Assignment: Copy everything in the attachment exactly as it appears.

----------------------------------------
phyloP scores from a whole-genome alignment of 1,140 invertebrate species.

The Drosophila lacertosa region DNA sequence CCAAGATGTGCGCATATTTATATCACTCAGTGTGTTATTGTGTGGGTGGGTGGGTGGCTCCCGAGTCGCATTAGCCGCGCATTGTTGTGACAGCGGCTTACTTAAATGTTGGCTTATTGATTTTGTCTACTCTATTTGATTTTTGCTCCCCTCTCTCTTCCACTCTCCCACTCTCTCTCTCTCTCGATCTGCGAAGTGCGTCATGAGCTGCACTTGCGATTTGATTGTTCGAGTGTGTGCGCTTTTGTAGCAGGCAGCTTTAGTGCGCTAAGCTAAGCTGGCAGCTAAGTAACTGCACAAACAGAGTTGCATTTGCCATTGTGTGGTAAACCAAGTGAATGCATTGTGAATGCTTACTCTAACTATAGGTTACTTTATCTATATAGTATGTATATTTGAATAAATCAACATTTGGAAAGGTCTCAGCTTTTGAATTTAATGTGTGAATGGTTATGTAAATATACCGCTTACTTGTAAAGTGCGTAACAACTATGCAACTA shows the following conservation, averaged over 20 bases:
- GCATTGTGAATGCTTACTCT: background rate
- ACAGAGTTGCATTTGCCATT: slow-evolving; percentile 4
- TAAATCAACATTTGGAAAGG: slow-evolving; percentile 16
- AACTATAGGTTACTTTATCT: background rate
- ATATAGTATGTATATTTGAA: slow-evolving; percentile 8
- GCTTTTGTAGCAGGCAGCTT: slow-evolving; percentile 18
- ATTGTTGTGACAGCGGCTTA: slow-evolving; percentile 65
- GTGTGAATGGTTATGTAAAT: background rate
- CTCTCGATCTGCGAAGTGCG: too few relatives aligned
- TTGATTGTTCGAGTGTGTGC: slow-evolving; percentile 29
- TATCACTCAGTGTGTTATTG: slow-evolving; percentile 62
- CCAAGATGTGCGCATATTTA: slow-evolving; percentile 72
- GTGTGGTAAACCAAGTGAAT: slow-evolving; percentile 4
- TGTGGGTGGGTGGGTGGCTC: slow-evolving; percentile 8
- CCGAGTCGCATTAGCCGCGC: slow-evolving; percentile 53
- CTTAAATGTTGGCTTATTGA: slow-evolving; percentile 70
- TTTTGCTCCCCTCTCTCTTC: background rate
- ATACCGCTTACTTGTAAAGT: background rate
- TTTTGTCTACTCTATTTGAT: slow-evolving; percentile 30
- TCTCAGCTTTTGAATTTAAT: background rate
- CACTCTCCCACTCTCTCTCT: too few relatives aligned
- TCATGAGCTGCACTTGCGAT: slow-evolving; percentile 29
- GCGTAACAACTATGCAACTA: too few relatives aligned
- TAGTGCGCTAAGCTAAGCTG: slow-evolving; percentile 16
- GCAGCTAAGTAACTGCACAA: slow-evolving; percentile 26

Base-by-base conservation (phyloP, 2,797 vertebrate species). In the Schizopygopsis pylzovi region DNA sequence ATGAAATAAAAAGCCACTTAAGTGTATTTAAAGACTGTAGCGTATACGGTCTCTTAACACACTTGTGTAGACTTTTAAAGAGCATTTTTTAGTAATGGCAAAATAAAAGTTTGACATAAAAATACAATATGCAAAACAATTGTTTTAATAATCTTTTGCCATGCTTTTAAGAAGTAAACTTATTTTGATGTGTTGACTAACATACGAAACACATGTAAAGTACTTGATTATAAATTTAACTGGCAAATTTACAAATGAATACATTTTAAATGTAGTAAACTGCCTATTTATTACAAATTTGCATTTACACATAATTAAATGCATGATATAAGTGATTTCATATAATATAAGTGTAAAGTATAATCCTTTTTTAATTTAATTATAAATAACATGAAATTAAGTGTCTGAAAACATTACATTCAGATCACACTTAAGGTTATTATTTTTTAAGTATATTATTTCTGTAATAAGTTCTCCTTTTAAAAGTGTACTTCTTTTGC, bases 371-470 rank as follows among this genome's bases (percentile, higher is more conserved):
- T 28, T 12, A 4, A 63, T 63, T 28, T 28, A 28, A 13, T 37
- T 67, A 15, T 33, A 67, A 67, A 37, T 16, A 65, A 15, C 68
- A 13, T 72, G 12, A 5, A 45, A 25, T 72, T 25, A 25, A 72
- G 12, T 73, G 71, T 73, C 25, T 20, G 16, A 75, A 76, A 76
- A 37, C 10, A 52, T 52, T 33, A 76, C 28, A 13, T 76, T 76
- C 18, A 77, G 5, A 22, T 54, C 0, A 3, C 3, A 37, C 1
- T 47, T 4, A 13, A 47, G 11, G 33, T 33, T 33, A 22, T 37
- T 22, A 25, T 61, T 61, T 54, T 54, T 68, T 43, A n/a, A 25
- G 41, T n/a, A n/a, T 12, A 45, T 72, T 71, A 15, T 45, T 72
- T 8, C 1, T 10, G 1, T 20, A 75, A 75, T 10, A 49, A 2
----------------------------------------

phyloP scores from a whole-genome alignment of 1,140 invertebrate species.

The Drosophila lacertosa region DNA sequence CCAAGATGTGCGCATATTTATATCACTCAGTGTGTTATTGTGTGGGTGGGTGGGTGGCTCCCGAGTCGCATTAGCCGCGCATTGTTGTGACAGCGGCTTACTTAAATGTTGGCTTATTGATTTTGTCTACTCTATTTGATTTTTGCTCCCCTCTCTCTTCCACTCTCCCACTCTCTCTCTCTCTCGATCTGCGAAGTGCGTCATGAGCTGCACTTGCGATTTGATTGTTCGAGTGTGTGCGCTTTTGTAGCAGGCAGCTTTAGTGCGCTAAGCTAAGCTGGCAGCTAAGTAACTGCACAAACAGAGTTGCATTTGCCATTGTGTGGTAAACCAAGTGAATGCATTGTGAATGCTTACTCTAACTATAGGTTACTTTATCTATATAGTATGTATATTTGAATAAATCAACATTTGGAAAGGTCTCAGCTTTTGAATTTAATGTGTGAATGGTTATGTAAATATACCGCTTACTTGTAAAGTGCGTAACAACTATGCAACTA shows the following conservation, averaged over 20 bases:
- GCATTGTGAATGCTTACTCT: background rate
- ACAGAGTTGCATTTGCCATT: slow-evolving; percentile 4
- TAAATCAACATTTGGAAAGG: slow-evolving; percentile 16
- AACTATAGGTTACTTTATCT: background rate
- ATATAGTATGTATATTTGAA: slow-evolving; percentile 8
- GCTTTTGTAGCAGGCAGCTT: slow-evolving; percentile 18
- ATTGTTGTGACAGCGGCTTA: slow-evolving; percentile 65
- GTGTGAATGGTTATGTAAAT: background rate
- CTCTCGATCTGCGAAGTGCG: too few relatives aligned
- TTGATTGTTCGAGTGTGTGC: slow-evolving; percentile 29
- TATCACTCAGTGTGTTATTG: slow-evolving; percentile 62
- CCAAGATGTGCGCATATTTA: slow-evolving; percentile 72
- GTGTGGTAAACCAAGTGAAT: slow-evolving; percentile 4
- TGTGGGTGGGTGGGTGGCTC: slow-evolving; percentile 8
- CCGAGTCGCATTAGCCGCGC: slow-evolving; percentile 53
- CTTAAATGTTGGCTTATTGA: slow-evolving; percentile 70
- TTTTGCTCCCCTCTCTCTTC: background rate
- ATACCGCTTACTTGTAAAGT: background rate
- TTTTGTCTACTCTATTTGAT: slow-evolving; percentile 30
- TCTCAGCTTTTGAATTTAAT: background rate
- CACTCTCCCACTCTCTCTCT: too few relatives aligned
- TCATGAGCTGCACTTGCGAT: slow-evolving; percentile 29
- GCGTAACAACTATGCAACTA: too few relatives aligned
- TAGTGCGCTAAGCTAAGCTG: slow-evolving; percentile 16
- GCAGCTAAGTAACTGCACAA: slow-evolving; percentile 26

Base-by-base conservation (phyloP, 2,797 vertebrate species). In the Schizopygopsis pylzovi region DNA sequence ATGAAATAAAAAGCCACTTAAGTGTATTTAAAGACTGTAGCGTATACGGTCTCTTAACACACTTGTGTAGACTTTTAAAGAGCATTTTTTAGTAATGGCAAAATAAAAGTTTGACATAAAAATACAATATGCAAAACAATTGTTTTAATAATCTTTTGCCATGCTTTTAAGAAGTAAACTTATTTTGATGTGTTGACTAACATACGAAACACATGTAAAGTACTTGATTATAAATTTAACTGGCAAATTTACAAATGAATACATTTTAAATGTAGTAAACTGCCTATTTATTACAAATTTGCATTTACACATAATTAAATGCATGATATAAGTGATTTCATATAATATAAGTGTAAAGTATAATCCTTTTTTAATTTAATTATAAATAACATGAAATTAAGTGTCTGAAAACATTACATTCAGATCACACTTAAGGTTATTATTTTTTAAGTATATTATTTCTGTAATAAGTTCTCCTTTTAAAAGTGTACTTCTTTTGC, bases 371-470 rank as follows among this genome's bases (percentile, higher is more conserved):
- T 28, T 12, A 4, A 63, T 63, T 28, T 28, A 28, A 13, T 37
- T 67, A 15, T 33, A 67, A 67, A 37, T 16, A 65, A 15, C 68
- A 13, T 72, G 12, A 5, A 45, A 25, T 72, T 25, A 25, A 72
- G 12, T 73, G 71, T 73, C 25, T 20, G 16, A 75, A 76, A 76
- A 37, C 10, A 52, T 52, T 33, A 76, C 28, A 13, T 76, T 76
- C 18, A 77, G 5, A 22, T 54, C 0, A 3, C 3, A 37, C 1
- T 47, T 4, A 13, A 47, G 11, G 33, T 33, T 33, A 22, T 37
- T 22, A 25, T 61, T 61, T 54, T 54, T 68, T 43, A n/a, A 25
- G 41, T n/a, A n/a, T 12, A 45, T 72, T 71, A 15, T 45, T 72
- T 8, C 1, T 10, G 1, T 20, A 75, A 75, T 10, A 49, A 2